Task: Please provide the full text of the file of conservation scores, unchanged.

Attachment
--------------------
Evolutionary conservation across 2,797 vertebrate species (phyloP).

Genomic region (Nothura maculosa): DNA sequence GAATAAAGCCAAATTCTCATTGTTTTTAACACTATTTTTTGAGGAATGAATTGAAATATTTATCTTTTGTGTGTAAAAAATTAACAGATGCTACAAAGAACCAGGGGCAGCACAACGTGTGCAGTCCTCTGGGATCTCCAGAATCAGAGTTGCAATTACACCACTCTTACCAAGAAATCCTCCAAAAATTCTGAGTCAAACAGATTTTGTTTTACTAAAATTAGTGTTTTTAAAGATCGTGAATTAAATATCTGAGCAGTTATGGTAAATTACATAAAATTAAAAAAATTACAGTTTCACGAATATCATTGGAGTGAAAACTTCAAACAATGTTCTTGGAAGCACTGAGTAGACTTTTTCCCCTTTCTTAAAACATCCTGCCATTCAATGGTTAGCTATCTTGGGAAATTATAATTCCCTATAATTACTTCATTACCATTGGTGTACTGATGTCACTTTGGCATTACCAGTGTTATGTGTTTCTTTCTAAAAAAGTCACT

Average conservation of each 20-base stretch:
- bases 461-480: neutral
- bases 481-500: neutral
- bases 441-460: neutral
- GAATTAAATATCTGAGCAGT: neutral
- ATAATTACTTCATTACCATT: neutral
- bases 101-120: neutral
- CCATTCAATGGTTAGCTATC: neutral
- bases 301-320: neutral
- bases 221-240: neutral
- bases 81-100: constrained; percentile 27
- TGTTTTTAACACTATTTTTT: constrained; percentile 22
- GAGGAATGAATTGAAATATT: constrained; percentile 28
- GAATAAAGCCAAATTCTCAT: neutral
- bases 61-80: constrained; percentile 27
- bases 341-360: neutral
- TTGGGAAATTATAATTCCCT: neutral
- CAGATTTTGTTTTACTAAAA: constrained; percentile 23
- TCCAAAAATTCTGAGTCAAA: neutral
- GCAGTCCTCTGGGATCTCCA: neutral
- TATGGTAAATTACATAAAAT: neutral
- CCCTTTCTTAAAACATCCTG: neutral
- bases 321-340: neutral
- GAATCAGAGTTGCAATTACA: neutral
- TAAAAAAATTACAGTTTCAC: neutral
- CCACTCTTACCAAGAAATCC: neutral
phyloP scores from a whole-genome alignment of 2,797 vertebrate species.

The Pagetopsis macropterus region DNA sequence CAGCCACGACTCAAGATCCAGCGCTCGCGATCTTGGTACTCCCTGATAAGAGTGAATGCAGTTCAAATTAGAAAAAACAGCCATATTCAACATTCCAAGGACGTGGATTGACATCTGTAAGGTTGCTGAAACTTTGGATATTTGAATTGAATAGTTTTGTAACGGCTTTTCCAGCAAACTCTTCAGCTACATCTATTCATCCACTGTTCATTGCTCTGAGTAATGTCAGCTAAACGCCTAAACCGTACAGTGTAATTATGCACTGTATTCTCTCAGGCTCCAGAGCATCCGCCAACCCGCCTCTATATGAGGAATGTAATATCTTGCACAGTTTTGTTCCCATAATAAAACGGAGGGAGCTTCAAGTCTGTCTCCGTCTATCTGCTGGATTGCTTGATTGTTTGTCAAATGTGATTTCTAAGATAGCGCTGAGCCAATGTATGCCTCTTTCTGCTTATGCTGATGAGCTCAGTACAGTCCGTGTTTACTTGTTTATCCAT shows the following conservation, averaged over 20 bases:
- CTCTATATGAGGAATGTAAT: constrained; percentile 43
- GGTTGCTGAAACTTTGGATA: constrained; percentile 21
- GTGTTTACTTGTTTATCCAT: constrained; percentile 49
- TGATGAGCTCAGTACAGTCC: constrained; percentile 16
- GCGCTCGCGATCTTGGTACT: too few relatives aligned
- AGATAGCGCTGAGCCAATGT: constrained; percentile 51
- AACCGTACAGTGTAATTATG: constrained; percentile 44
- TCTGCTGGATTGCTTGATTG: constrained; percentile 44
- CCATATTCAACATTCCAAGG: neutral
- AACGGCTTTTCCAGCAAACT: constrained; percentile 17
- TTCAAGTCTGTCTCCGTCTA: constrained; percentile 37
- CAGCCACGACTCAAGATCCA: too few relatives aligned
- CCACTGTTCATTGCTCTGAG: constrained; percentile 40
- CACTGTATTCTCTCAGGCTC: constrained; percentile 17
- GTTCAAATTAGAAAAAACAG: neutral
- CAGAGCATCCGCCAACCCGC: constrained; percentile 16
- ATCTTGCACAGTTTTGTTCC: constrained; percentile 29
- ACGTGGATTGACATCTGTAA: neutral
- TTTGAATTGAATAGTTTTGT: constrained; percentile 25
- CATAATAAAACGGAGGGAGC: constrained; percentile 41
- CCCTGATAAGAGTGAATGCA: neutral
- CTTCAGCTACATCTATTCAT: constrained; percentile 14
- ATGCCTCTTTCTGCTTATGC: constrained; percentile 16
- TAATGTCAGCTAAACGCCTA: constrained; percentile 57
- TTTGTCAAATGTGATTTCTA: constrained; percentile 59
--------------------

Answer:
Evolutionary conservation across 2,797 vertebrate species (phyloP).

Genomic region (Nothura maculosa): DNA sequence GAATAAAGCCAAATTCTCATTGTTTTTAACACTATTTTTTGAGGAATGAATTGAAATATTTATCTTTTGTGTGTAAAAAATTAACAGATGCTACAAAGAACCAGGGGCAGCACAACGTGTGCAGTCCTCTGGGATCTCCAGAATCAGAGTTGCAATTACACCACTCTTACCAAGAAATCCTCCAAAAATTCTGAGTCAAACAGATTTTGTTTTACTAAAATTAGTGTTTTTAAAGATCGTGAATTAAATATCTGAGCAGTTATGGTAAATTACATAAAATTAAAAAAATTACAGTTTCACGAATATCATTGGAGTGAAAACTTCAAACAATGTTCTTGGAAGCACTGAGTAGACTTTTTCCCCTTTCTTAAAACATCCTGCCATTCAATGGTTAGCTATCTTGGGAAATTATAATTCCCTATAATTACTTCATTACCATTGGTGTACTGATGTCACTTTGGCATTACCAGTGTTATGTGTTTCTTTCTAAAAAAGTCACT

Average conservation of each 20-base stretch:
- bases 461-480: neutral
- bases 481-500: neutral
- bases 441-460: neutral
- GAATTAAATATCTGAGCAGT: neutral
- ATAATTACTTCATTACCATT: neutral
- bases 101-120: neutral
- CCATTCAATGGTTAGCTATC: neutral
- bases 301-320: neutral
- bases 221-240: neutral
- bases 81-100: constrained; percentile 27
- TGTTTTTAACACTATTTTTT: constrained; percentile 22
- GAGGAATGAATTGAAATATT: constrained; percentile 28
- GAATAAAGCCAAATTCTCAT: neutral
- bases 61-80: constrained; percentile 27
- bases 341-360: neutral
- TTGGGAAATTATAATTCCCT: neutral
- CAGATTTTGTTTTACTAAAA: constrained; percentile 23
- TCCAAAAATTCTGAGTCAAA: neutral
- GCAGTCCTCTGGGATCTCCA: neutral
- TATGGTAAATTACATAAAAT: neutral
- CCCTTTCTTAAAACATCCTG: neutral
- bases 321-340: neutral
- GAATCAGAGTTGCAATTACA: neutral
- TAAAAAAATTACAGTTTCAC: neutral
- CCACTCTTACCAAGAAATCC: neutral
phyloP scores from a whole-genome alignment of 2,797 vertebrate species.

The Pagetopsis macropterus region DNA sequence CAGCCACGACTCAAGATCCAGCGCTCGCGATCTTGGTACTCCCTGATAAGAGTGAATGCAGTTCAAATTAGAAAAAACAGCCATATTCAACATTCCAAGGACGTGGATTGACATCTGTAAGGTTGCTGAAACTTTGGATATTTGAATTGAATAGTTTTGTAACGGCTTTTCCAGCAAACTCTTCAGCTACATCTATTCATCCACTGTTCATTGCTCTGAGTAATGTCAGCTAAACGCCTAAACCGTACAGTGTAATTATGCACTGTATTCTCTCAGGCTCCAGAGCATCCGCCAACCCGCCTCTATATGAGGAATGTAATATCTTGCACAGTTTTGTTCCCATAATAAAACGGAGGGAGCTTCAAGTCTGTCTCCGTCTATCTGCTGGATTGCTTGATTGTTTGTCAAATGTGATTTCTAAGATAGCGCTGAGCCAATGTATGCCTCTTTCTGCTTATGCTGATGAGCTCAGTACAGTCCGTGTTTACTTGTTTATCCAT shows the following conservation, averaged over 20 bases:
- CTCTATATGAGGAATGTAAT: constrained; percentile 43
- GGTTGCTGAAACTTTGGATA: constrained; percentile 21
- GTGTTTACTTGTTTATCCAT: constrained; percentile 49
- TGATGAGCTCAGTACAGTCC: constrained; percentile 16
- GCGCTCGCGATCTTGGTACT: too few relatives aligned
- AGATAGCGCTGAGCCAATGT: constrained; percentile 51
- AACCGTACAGTGTAATTATG: constrained; percentile 44
- TCTGCTGGATTGCTTGATTG: constrained; percentile 44
- CCATATTCAACATTCCAAGG: neutral
- AACGGCTTTTCCAGCAAACT: constrained; percentile 17
- TTCAAGTCTGTCTCCGTCTA: constrained; percentile 37
- CAGCCACGACTCAAGATCCA: too few relatives aligned
- CCACTGTTCATTGCTCTGAG: constrained; percentile 40
- CACTGTATTCTCTCAGGCTC: constrained; percentile 17
- GTTCAAATTAGAAAAAACAG: neutral
- CAGAGCATCCGCCAACCCGC: constrained; percentile 16
- ATCTTGCACAGTTTTGTTCC: constrained; percentile 29
- ACGTGGATTGACATCTGTAA: neutral
- TTTGAATTGAATAGTTTTGT: constrained; percentile 25
- CATAATAAAACGGAGGGAGC: constrained; percentile 41
- CCCTGATAAGAGTGAATGCA: neutral
- CTTCAGCTACATCTATTCAT: constrained; percentile 14
- ATGCCTCTTTCTGCTTATGC: constrained; percentile 16
- TAATGTCAGCTAAACGCCTA: constrained; percentile 57
- TTTGTCAAATGTGATTTCTA: constrained; percentile 59